I can. I must! I am committed to the spiritual Truth, as I understand it. Certainly, sometimes it is easier to hold to this truth than others.  And, when it is a challenge to believe, holding to it brings great strength and transformation.

What about you?  “There is nothing to do.  Everything is perfect, just as it is.”  What do you think of this statement?

With love and namaste, Deanne

For more, go to www.deannemincer.com

 

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About deannemincer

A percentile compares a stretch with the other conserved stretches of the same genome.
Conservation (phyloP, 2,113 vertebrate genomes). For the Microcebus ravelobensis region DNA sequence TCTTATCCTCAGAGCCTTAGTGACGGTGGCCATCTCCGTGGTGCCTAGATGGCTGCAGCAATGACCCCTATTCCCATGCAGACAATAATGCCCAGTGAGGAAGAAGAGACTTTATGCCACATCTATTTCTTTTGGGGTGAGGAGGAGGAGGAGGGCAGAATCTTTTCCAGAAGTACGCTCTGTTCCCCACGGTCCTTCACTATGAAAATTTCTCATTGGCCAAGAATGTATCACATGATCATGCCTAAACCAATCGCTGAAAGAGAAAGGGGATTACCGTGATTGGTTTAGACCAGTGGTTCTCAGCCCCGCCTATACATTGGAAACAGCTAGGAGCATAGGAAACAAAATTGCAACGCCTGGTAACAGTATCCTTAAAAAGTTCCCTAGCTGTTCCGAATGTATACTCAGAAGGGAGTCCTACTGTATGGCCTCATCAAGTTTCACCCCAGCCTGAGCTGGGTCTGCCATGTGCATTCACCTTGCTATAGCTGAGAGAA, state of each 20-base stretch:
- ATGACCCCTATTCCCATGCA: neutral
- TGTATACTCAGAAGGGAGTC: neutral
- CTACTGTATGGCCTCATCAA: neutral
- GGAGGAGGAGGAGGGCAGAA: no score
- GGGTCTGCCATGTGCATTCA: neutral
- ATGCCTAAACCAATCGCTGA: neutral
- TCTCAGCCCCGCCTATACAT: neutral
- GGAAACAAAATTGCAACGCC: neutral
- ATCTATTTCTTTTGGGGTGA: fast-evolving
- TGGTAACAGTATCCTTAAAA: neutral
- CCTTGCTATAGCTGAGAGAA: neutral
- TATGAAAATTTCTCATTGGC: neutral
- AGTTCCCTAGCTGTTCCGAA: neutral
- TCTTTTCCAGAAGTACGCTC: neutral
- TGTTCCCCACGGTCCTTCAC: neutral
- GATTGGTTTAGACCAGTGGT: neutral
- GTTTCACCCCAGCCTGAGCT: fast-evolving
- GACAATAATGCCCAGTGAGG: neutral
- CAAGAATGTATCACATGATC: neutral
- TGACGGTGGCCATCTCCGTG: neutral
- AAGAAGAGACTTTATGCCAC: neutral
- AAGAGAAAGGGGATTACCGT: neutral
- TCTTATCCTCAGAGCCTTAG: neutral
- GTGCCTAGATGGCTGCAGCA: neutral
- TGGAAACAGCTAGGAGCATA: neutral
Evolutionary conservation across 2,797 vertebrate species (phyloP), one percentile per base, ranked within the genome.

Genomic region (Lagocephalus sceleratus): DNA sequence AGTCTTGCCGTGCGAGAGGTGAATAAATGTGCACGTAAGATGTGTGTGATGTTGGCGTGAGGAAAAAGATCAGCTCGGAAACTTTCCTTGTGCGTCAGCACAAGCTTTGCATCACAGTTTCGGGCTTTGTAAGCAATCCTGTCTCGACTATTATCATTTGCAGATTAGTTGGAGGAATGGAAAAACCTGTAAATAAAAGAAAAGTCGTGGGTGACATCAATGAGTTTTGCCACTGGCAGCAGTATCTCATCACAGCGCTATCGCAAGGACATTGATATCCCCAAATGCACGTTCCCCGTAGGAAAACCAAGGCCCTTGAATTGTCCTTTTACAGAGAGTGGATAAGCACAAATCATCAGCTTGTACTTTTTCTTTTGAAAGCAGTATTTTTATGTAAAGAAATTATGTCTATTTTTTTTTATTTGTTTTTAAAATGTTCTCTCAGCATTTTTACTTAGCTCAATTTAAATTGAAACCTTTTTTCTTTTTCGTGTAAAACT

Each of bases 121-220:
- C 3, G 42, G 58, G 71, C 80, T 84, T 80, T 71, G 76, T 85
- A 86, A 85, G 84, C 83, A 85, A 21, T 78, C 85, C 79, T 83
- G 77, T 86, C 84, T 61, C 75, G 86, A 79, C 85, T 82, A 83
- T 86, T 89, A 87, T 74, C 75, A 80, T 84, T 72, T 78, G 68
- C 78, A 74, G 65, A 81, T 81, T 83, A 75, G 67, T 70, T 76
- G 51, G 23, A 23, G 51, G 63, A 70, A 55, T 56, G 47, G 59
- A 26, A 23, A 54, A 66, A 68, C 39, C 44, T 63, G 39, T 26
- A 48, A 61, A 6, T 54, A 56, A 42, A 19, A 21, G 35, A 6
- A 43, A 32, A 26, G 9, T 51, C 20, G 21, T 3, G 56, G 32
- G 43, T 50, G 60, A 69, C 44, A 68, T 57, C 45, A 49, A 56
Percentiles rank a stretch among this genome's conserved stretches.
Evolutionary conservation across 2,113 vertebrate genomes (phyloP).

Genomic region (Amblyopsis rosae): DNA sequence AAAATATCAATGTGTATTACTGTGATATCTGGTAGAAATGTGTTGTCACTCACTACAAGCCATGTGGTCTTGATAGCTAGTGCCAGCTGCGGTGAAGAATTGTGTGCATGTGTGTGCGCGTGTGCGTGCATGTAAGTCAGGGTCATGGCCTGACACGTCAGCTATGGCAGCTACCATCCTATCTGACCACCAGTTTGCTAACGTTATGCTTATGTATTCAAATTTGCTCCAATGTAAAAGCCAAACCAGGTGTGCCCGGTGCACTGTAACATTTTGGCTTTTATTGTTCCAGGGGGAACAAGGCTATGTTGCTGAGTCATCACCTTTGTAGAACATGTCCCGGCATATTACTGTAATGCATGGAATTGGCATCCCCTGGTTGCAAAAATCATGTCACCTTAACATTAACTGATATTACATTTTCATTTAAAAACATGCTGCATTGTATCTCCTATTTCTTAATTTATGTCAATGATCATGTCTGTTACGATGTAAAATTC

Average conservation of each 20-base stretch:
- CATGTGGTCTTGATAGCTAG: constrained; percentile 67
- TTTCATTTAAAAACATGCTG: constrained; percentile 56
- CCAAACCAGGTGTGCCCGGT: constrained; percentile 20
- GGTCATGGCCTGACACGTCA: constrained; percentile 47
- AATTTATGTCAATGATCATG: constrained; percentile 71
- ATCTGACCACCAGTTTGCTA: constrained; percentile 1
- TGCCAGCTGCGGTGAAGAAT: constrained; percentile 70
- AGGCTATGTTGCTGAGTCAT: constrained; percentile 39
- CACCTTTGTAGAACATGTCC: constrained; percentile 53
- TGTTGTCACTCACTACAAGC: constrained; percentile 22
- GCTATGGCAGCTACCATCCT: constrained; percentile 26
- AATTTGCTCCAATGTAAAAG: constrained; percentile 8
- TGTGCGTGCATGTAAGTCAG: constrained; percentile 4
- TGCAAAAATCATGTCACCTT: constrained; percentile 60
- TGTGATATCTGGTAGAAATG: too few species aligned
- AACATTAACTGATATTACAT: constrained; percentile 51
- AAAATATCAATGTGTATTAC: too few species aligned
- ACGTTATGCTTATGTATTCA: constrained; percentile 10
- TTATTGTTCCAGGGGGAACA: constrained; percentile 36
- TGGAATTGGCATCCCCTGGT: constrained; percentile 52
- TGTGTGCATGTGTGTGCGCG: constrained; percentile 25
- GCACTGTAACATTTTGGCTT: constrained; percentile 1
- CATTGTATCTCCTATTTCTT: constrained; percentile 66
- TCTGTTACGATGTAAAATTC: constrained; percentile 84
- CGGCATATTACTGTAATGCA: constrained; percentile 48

Deanne Mincer has been a long time student of religious and spiritual studies. For many years, she was a practitioner of yoga and in the late 1980's she was drawn to share her enthusiasm by becoming a yoga teacher. Her certification, from the Himalayan Institute, was a comprehensive two year program including the study of anatomy, diet, nutrition, Ayurvedic medical practices, the methods of teaching hatha yoga, the science of breath and the study of raja (the royal path of yoga) philosophy. She has taught yoga, meditation, and spiritual classes for more than twenty years. In the mid 1990's she became a follower of Siddha Yoga where she experienced a spiritual awakening called shaktipat and her teachings took on a new and freshly informed understanding. As Deanne continued her studies, she learned level one in Reiki and also sutdied with Henry Grayson, Ph.D. where she refined her work with muscle testing and the complex of energy healing methods Dr. Grayson has developed for use with his patients. Dr. Grayson's work is illuminated in his books, Mindful Loving and Use Your Body to Heal Your Mind. Deanne teaches group and private classes in yoga as well as stress reduction programs and meditation in many forms (sitting, walking, whirling, meditation in action, and "sleeping" meditation called yoga nidra). She has developed methods of using yoga in treating those with life threatening diseases as in the programs she designed for Gilda's Club and Friends in Deed in New York City. She was a consulting producer on an alternative health program for CNBC's Alive and Wellness, and she has demonstrated yoga on network television. Deanne created the audio DC, Inner Light Yoga with Deanne Mincer and she has spoken widely and demonstrated meditation in many venues. Deanne is an enthusiastic and joyful teacher. She is known for the keen interest she takes in her students' physical and spiritual development. She stresses that each student should work at their own pace in a non-competitive and caring environment. You can read some of the comments her students have shared in the Tesimonials Section of this site. Her teaching is grounded in her own steadfast spiritual awareness - that each of us is a being of eternal light and love and that we can all come to knowing this truth for ourselves. She is eager to help guide you on this joyful path of body, mind, breath and spirit.